I want to know how I can say Go all the way in Latin. What I found is Ut omni modo. Is it correct?

I’ll use it to say something like: Go all the way what ever this will cost you, when we are talking about goal and dreams. But I want to keep it just simple as "Go all the way". I don’t know if you understand me!

Thank you in advice!


3 Answers 3


It often happens that a literal translation is not good for a motto. The idea has to be re-expressed from scratch to get a more natural wording. If I understood correctly, the intended meaning is "do whatever is necessary to pursue your goals".

My suggestion would be:

Ne quid obstet.
= May nothing prohibit.
≈ May nothing come between you and your goal.

This is an idiomatic phrasing in Latin (cf. ne quid divini humanive obstet, quominus… in Livy) and even pithier than the English original. It has none of the same words by any comparison, but I think it conveys the same message.

Ut omni modo could be understood as "so that in every way". It makes little sense to me and does not seem to convey a message anywhere near the intended one.

  • llmavirta: Related to your Q: latin.stackexchange.com/q/12872/1982, in "ne quid obstet..." (Livy 9.8.6) how does "quid" come to mean "nothing"? I cannot find a listing for this. (The clock-inscription at Wells Cathedral: "ne quid pereat" = "let nothing perish".). Does it arise from the neuter form of "quis" = "Who?". A person cannot be a neuter, therefore "quid" came to mean "nobody" or "nothing"--is this correct?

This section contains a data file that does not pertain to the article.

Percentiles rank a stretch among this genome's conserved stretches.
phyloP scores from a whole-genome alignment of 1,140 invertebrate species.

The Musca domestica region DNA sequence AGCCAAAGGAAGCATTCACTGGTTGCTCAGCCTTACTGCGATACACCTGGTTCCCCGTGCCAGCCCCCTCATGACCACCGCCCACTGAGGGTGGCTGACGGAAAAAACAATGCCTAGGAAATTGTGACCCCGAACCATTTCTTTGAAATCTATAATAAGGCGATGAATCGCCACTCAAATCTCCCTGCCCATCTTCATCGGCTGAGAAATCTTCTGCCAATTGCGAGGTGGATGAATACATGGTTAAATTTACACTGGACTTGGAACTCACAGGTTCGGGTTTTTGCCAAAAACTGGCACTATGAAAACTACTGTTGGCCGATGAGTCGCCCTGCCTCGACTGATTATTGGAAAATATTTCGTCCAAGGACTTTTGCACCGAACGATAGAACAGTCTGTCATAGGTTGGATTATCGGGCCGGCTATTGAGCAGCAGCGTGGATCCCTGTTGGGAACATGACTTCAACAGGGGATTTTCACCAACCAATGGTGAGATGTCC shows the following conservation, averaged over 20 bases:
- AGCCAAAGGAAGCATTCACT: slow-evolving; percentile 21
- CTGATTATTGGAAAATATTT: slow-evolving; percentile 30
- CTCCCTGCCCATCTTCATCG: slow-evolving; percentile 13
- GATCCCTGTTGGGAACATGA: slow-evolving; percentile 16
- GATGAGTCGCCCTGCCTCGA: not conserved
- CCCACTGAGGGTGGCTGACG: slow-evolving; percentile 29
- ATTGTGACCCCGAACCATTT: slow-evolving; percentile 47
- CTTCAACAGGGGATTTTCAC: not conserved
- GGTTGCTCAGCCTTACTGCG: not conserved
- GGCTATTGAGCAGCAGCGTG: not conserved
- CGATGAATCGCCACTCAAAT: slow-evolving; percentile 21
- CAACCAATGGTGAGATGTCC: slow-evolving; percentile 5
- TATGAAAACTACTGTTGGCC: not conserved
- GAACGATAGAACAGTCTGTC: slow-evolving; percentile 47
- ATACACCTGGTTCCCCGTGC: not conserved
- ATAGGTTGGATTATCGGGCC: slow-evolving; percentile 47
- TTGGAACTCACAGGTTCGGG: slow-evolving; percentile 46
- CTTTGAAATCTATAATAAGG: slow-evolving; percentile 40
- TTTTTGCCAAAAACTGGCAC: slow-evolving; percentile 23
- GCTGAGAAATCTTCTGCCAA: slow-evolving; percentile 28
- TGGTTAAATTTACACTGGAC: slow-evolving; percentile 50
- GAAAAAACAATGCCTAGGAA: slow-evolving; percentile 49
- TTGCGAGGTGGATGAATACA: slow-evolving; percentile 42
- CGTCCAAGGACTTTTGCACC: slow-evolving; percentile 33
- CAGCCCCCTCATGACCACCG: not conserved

– tony
    Commented Apr 8, 2021 at 12:37
  • @tony It works the same way for all genders. If the obstacles are people, then ne quis obstet would work fine. This will probably not surprise you, but I recommend asking a separate question on this use of ne quis/quid. It is idiomatic in Latin, but I admit it is also quite puzzling at first. Or at least was to me.
    – Joonas Ilmavirta
    Commented Apr 8, 2021 at 13:06
  • @tony the inscription on the clock is referring to time: ne quid pereat means "let not any (time) go to waste" Commented Mar 31, 2022 at 21:51

Yes, one would need some kind of context. Totam ire viam perhaps, usque ad metam pergere, iter perficere usque ad terminum? There may well be a classical equivalent hiding somewhere...


The extremum is all the way in Latin. So, to make it a command you would say:

I ad extremum (go all the way)

If you want to make it stronger and more colloquial, you can use the word ultimum, so you might write:

Gere ad ultimum! (Go all the way!)

Gero is the word used when carrying on an activity, so when you doing things you are ger-ing them. So, if you are traveling to a place you go (eo) there, but if you are doing things, then you carry on (geris). Gere is the imperative form of gero. Do it!

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